CRM readiness – critical steps to ensure success

Is your organisation ready for a CRM adoption? You might feel ready, but are you really prepared? Are you fully prepared for a new CRM? There are critical steps to ensure CRM readiness.

The fact is a CRM adoption involves more than just a robust search. There are pre-requisite steps which must be completed in order to determine your readiness for a CRM adoption in the first place. In fact, putting many of these pieces in place prior to conducting a search may save you a headache (or two) down the road. The following should be considered:

  1. Leadership endorsement
  2. Investment
  3. Resourcing
  4. Processes
  5. User-readiness/User adoption

Let’s look at this one by one.

Requisite Steps

Leadership Endorsement

A CRM implementation will not be successful unless you have the full endorsement of your leadership team. Endorsement means the backing of your leadership team. Endorsement also means  your CEO, CFO, or another senior leader’s participation on your project steering committee. Leadership endorsement also means recognition of the investment required for the CRM.

In short, leadership needs to jump in with both feet or you should cease moving forward.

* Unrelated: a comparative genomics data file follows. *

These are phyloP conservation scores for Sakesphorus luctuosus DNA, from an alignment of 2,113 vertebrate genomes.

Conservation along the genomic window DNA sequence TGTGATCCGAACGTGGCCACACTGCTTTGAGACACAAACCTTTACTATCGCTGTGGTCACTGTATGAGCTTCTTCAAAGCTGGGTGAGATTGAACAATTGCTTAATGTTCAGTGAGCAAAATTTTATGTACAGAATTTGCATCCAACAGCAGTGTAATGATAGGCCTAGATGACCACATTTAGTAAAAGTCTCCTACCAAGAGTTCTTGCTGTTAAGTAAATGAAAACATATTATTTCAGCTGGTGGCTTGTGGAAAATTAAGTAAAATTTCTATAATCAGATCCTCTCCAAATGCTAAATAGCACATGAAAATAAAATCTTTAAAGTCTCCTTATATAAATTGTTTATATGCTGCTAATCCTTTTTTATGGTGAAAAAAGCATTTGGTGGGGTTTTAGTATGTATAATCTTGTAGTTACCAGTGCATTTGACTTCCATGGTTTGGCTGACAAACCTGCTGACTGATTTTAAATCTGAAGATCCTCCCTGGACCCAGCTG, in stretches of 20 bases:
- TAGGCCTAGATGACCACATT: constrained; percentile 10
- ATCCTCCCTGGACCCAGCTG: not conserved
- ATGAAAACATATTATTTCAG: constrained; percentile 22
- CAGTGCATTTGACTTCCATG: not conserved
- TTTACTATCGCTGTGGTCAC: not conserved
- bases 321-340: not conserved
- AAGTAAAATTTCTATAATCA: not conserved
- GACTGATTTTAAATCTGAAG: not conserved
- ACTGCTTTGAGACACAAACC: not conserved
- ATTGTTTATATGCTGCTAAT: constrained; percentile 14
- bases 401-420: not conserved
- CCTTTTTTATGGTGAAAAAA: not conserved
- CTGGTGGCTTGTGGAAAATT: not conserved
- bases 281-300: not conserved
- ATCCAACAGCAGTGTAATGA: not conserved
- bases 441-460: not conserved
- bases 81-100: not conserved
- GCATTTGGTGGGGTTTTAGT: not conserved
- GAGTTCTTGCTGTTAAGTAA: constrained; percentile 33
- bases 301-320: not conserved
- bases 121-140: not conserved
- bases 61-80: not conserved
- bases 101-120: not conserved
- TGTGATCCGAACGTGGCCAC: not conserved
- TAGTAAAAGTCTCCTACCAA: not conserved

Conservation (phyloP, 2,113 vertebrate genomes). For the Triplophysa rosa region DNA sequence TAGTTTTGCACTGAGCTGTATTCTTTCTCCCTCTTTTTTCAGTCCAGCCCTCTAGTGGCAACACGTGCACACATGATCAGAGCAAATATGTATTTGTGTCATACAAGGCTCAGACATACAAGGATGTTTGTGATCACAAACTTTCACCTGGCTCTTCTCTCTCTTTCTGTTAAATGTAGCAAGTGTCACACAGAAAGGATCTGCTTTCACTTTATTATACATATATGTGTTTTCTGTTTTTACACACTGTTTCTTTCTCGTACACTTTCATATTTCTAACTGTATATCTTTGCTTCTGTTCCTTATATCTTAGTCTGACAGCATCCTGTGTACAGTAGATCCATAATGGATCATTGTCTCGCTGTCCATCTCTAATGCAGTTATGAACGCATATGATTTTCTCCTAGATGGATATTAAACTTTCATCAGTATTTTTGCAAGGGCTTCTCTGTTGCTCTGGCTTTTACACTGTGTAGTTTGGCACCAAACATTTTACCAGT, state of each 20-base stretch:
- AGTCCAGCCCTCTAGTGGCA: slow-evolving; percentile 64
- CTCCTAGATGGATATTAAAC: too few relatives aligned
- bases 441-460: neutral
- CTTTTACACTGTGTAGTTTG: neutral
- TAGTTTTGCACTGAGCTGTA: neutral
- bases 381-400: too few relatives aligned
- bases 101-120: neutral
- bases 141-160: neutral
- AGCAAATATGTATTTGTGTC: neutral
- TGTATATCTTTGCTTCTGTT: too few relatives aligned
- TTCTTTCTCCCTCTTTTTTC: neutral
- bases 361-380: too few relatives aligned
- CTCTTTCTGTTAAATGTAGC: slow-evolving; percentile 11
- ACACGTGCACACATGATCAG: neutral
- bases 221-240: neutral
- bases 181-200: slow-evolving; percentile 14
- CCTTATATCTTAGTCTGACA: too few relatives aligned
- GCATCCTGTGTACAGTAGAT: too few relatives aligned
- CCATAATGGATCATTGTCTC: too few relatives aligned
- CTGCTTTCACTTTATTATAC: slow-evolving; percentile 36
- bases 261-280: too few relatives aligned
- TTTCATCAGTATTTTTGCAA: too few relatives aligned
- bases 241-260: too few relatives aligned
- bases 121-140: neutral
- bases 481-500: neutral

We have highlighted the need for leadership to fully fund the CRM, above. Investment in a CRM includes CRM licenses, the professional services to implement the CRM, and the ongoing costs to train staff and maintain the CRM in future years.


Resources for a CRM go beyond the costs to implement and the ongoing expenses. Resourcing includes staffing for a project and staff to manage the CRM post go-live. When thinking through staffing, ensure you have the appropriate staff to implement a CRM. An implementation requires dedication on the part of the supplier, as well as a commitment of the non-profit organisation. Consider engaging outside project management and other external resources. Also consider relieving current staff of job responsibilities in order to join the CRM project on a part-time or full-time basis.

Post go-live, you want to ensure your non-profit organisation has proper staffing to manage the CRM including ongoing support of end users. This, too, may be outsourced or may be managed from within.


A CRM adoption is the best time to turn every business process upside down. A CRM adoption offers the opportunity to question each and every process and to consider the chance to automate processes, reduce time and effort required to conduct your day to day business, and to eliminate redundant processes.

Organisations should document business processes in an online platform and make a commitment to keep this documentation up to date in the coming years.

User-Readiness/User Adoption

Your end users should be engaged throughout the transition from one CRM to another. Doing so is the best change management strategy possible.  Involve end users in design, configuration, user acceptance testing and, of course, training.

Non-profit organisations are quick to jump into a CRM transition project before ensuring the fundamentals are in place for a successful adoption. Taking weeks or months to put the above infrastructure in place prior to commencing the CMR adoption will ensure a successful outcome for everyone.